Residents of Border Villages in URR Express Fear over Spread of COVID-19 Pandemic


By Lamin Fatty

Residents living around the border villages within Upper River Region North have express fears over the spread of the corona virus in their communities because of continuous border crossing of people to and from Senegal.

The residents lament that the movement of people across the borders of URR North to and from Senegal is just as normal as it used to be amid the corona virus outbreak.

In order to prevent the spread of the COVID-19 pandemic, only three border crossing points have been identified and considered for control and monitoring of persons. These are Sabi, Nyamanari and Sare Ngai villages. However, many other border crossing points where people move freely in and out of the Gambia to Senegal are not controlled or monitored.

This reporter visited Gunjur Kuta and JamJam Kolly villages in Wulli West and Kanapeh village in Wulli East to see the situation for himself.

Musa Sanneh a residentof Jamjam Kolly in Wulli West told this reporter they do not feel safe as far as COVID-19 is concerned; that the borders are not secure despite the declaration of border closures amid the declaration of the state of public emergency by the president, in the country; that people continue to go in and out of Senegal, a hot zone as far as the COVID-19 pandemic is concerned, without protection or preventive measure. Sanneh said the Police should patrol their village and surrounding which is two kilometers from the Sare Ngai Police Station. Sanneh claims to see people coming with their herd of cattle from Senegal to sell them in the country almost daily.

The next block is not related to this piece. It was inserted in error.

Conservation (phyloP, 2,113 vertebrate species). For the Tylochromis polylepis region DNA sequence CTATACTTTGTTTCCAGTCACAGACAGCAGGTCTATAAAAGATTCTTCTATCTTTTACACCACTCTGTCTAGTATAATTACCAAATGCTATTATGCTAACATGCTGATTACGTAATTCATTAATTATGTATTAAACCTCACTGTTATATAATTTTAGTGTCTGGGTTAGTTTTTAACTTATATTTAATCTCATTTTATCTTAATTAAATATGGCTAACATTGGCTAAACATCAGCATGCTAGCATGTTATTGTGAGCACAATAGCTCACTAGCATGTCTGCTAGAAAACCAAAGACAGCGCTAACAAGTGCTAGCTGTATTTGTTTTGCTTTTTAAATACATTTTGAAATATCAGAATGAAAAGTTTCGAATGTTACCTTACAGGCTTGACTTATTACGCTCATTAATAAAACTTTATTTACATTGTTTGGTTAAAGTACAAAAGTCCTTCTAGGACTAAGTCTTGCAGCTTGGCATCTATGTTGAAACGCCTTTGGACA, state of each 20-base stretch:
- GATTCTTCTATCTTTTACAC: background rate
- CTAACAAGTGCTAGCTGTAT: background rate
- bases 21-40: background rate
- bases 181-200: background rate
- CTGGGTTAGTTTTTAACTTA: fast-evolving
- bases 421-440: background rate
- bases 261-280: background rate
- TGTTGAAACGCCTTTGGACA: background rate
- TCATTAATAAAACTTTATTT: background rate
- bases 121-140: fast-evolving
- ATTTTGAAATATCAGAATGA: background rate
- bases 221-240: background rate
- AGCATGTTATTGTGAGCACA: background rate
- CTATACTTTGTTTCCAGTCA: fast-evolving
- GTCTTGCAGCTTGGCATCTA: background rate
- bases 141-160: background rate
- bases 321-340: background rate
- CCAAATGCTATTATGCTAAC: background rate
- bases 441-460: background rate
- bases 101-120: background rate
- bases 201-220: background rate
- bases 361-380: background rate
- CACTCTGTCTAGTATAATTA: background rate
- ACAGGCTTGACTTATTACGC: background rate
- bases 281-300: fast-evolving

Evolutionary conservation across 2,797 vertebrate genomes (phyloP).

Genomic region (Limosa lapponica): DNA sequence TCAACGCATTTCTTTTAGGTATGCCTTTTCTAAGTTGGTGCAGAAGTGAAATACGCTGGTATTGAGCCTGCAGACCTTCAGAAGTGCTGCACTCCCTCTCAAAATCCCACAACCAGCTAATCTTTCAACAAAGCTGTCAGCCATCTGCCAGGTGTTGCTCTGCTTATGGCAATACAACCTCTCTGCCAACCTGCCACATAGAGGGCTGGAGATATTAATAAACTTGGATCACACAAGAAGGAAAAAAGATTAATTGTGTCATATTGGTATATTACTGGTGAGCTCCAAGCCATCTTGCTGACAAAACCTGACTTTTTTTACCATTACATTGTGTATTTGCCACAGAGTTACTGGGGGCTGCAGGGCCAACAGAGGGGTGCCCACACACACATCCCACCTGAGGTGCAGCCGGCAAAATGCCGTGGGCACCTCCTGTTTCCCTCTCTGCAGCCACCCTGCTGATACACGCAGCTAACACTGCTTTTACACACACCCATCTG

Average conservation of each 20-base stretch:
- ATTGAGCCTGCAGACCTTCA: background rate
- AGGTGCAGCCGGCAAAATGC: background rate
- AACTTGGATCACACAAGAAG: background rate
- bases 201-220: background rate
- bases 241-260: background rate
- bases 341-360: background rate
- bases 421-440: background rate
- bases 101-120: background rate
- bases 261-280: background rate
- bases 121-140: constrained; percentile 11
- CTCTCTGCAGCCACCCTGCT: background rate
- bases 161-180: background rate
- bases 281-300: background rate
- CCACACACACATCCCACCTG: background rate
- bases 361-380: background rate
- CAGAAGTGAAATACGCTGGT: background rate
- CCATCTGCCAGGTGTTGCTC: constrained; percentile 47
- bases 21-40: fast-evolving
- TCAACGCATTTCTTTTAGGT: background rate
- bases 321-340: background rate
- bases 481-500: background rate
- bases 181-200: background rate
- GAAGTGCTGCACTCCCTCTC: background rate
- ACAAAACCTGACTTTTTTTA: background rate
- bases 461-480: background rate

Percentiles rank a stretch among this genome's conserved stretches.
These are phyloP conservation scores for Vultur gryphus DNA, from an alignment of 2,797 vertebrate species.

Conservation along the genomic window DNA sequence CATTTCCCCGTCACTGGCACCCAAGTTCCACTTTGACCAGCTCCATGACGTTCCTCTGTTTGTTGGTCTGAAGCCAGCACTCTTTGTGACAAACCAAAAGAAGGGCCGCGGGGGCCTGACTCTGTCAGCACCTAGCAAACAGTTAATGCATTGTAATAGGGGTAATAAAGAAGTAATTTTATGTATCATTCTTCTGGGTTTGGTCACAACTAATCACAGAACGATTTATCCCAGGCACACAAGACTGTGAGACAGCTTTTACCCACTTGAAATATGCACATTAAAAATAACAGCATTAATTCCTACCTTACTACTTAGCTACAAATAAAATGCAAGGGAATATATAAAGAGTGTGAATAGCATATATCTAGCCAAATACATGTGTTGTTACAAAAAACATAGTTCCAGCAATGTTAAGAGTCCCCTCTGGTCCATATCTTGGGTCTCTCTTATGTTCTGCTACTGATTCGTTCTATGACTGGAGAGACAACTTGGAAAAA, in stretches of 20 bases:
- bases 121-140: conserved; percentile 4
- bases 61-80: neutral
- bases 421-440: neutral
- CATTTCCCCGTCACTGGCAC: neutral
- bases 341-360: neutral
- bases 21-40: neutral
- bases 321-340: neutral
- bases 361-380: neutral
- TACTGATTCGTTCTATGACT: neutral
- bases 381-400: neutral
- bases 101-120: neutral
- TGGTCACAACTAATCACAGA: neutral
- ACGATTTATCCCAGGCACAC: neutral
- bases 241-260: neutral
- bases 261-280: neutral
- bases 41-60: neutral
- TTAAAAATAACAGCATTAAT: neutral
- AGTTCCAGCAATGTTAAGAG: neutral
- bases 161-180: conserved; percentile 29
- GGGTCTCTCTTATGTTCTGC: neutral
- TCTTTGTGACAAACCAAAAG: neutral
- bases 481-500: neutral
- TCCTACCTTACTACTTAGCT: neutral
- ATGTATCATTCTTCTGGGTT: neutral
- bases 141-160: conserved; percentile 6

According to this reporter, the same situation prevails in Sare Demba Toro village in Sandu District and Dingirin and Bolibanna villages in Tumanna and Kantora Districts respectively; that in Sare Demba Toro village in Sandu District, the movement of people across the border to the village of Jamkulori in Senegal, is as normal like never before; that other border crossing points on the south bank of URR to the Casamance region of Senegal, is also normal.

‘‘People of this area heard of the border closure on the media only. As you can see, people from these neighboring villages in Senegal travel to and from the Gambia for their businesses as they have been doing before. Some even go as far Tamba Kunda and Velingara. We hardly see or meet security agents on patrol. Therefore, it is obvious that we are not safe,” a fearful and concerned resident of Bolibana village told this reporter.

For the information of the reader, URR is bordered with Senegal on both the northern and southern part of the region and villagers cohabit and visit each other as members of the same family.